The Gypsy-like-Integrase Type 2 (GIN-2) (Bao et al. 2010; Marin 2010) is an intron-exon host integrase (INT) gene of 1.2-3.4 kb, exclusively found in the genomes of vertebrates. The name of GIN-2 logically derives from the previous description of a counterpart of GIN-2 called GIN-1. These two genes are not true paralogs but host genes evolved from the pool of GINGER1 elements, which in turn are related to LTR retroelement INTs. The GIN-2 product shows the typical INT core but it apparently lacks the GPY/F module typically observed in the phyologenetic relatives of GIN2 (such as the GIN1 protein, the LTR retroelement INTs and the GINGER1 transposons). For simplicity´s sake the figure below shows the genomic structure without introns.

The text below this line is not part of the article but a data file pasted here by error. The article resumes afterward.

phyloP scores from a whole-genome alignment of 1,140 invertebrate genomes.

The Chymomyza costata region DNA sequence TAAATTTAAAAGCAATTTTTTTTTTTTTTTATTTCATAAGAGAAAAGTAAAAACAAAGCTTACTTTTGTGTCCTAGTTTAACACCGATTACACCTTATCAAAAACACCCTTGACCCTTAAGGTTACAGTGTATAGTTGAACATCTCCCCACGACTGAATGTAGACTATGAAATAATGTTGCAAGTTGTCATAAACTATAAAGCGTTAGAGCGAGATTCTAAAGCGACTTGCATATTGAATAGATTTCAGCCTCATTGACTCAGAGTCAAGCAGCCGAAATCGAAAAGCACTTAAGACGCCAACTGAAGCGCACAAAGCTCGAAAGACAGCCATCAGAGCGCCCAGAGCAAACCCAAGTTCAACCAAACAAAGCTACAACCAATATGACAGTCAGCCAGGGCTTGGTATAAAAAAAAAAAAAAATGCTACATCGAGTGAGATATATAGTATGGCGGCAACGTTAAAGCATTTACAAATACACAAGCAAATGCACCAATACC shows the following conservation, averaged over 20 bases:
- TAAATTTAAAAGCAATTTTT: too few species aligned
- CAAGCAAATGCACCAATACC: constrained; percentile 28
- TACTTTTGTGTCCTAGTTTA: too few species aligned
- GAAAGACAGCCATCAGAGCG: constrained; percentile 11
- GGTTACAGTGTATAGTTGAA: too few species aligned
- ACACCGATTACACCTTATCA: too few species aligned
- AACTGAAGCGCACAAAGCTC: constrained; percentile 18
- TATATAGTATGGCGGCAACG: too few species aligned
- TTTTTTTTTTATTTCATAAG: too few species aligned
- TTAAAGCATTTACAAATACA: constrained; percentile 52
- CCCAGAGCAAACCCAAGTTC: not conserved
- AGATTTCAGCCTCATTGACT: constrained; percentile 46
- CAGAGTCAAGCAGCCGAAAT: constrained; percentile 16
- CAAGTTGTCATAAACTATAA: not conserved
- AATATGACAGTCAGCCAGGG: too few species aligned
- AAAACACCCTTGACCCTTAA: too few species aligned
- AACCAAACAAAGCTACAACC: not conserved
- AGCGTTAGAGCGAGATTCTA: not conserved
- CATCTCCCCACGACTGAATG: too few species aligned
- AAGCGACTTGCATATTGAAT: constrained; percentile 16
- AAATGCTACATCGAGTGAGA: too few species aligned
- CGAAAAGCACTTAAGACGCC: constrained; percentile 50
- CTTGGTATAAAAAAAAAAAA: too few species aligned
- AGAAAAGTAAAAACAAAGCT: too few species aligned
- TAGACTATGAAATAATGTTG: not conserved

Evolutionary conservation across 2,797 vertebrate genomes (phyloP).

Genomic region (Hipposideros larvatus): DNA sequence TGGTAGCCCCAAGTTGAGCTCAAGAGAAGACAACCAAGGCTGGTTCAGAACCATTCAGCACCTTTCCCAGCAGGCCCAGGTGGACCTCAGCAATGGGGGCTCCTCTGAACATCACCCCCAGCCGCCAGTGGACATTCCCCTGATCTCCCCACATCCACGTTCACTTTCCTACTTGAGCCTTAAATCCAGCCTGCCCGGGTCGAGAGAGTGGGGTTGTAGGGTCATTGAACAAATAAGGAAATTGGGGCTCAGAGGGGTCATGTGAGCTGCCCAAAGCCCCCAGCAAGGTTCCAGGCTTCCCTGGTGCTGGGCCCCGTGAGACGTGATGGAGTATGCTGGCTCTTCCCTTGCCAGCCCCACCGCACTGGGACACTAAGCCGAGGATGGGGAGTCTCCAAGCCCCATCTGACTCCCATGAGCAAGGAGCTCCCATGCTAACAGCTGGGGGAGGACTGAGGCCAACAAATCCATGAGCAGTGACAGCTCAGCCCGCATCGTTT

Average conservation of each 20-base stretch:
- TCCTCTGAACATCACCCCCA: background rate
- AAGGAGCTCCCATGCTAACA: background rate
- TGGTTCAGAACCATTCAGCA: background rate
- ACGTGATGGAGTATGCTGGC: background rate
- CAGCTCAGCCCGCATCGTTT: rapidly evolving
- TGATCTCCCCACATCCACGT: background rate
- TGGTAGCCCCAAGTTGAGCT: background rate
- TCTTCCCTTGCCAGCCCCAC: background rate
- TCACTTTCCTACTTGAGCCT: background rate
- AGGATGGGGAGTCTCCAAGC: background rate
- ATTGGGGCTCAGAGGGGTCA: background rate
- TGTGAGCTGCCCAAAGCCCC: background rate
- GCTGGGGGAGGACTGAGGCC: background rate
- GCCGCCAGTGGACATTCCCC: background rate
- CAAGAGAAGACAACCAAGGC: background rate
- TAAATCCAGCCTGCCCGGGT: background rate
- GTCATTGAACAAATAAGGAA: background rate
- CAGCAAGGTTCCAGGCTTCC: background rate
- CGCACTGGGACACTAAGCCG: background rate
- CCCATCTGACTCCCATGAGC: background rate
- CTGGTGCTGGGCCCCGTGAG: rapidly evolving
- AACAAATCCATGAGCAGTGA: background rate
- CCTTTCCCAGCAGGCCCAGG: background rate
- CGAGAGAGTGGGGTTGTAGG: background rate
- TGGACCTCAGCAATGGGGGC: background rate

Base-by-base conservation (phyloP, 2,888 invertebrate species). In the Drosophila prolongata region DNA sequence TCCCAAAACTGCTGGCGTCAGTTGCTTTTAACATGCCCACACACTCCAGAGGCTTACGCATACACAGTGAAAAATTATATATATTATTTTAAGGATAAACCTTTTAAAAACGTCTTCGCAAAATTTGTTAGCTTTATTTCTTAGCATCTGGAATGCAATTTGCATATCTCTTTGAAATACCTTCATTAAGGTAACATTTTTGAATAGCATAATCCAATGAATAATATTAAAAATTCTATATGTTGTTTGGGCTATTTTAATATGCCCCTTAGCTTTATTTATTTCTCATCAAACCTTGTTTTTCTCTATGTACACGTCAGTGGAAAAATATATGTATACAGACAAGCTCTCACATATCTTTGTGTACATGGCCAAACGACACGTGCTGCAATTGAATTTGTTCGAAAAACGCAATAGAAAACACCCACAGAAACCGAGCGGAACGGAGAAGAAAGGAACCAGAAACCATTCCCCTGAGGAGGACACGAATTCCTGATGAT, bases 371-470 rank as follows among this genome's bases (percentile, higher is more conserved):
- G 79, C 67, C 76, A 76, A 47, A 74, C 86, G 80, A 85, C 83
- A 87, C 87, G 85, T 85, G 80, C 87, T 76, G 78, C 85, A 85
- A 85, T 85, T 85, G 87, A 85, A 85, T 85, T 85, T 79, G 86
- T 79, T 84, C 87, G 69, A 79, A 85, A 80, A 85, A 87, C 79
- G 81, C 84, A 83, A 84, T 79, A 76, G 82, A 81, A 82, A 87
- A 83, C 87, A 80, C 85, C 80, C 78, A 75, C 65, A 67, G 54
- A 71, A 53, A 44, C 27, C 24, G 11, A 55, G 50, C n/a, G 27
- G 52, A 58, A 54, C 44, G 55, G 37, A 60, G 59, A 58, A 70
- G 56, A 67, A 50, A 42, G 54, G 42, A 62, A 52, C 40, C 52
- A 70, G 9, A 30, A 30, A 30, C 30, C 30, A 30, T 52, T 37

There are two complementary classifications for the GINGER1 elements. Based on sequence these elements can be classified as DDE TRs and INTs. Based on INT-like structural potential similarities, the INT coded by GINGER1 elements are members of the Retroviral Integrase Superfamily (Nowotny 2009) of nucleic acid-processing enzymes involved in; a) selfish evolution; b) replication and repair of DNA; c) recombination and gene fusion; d) RNA-mediated gene silencing; and e) oncogenesis.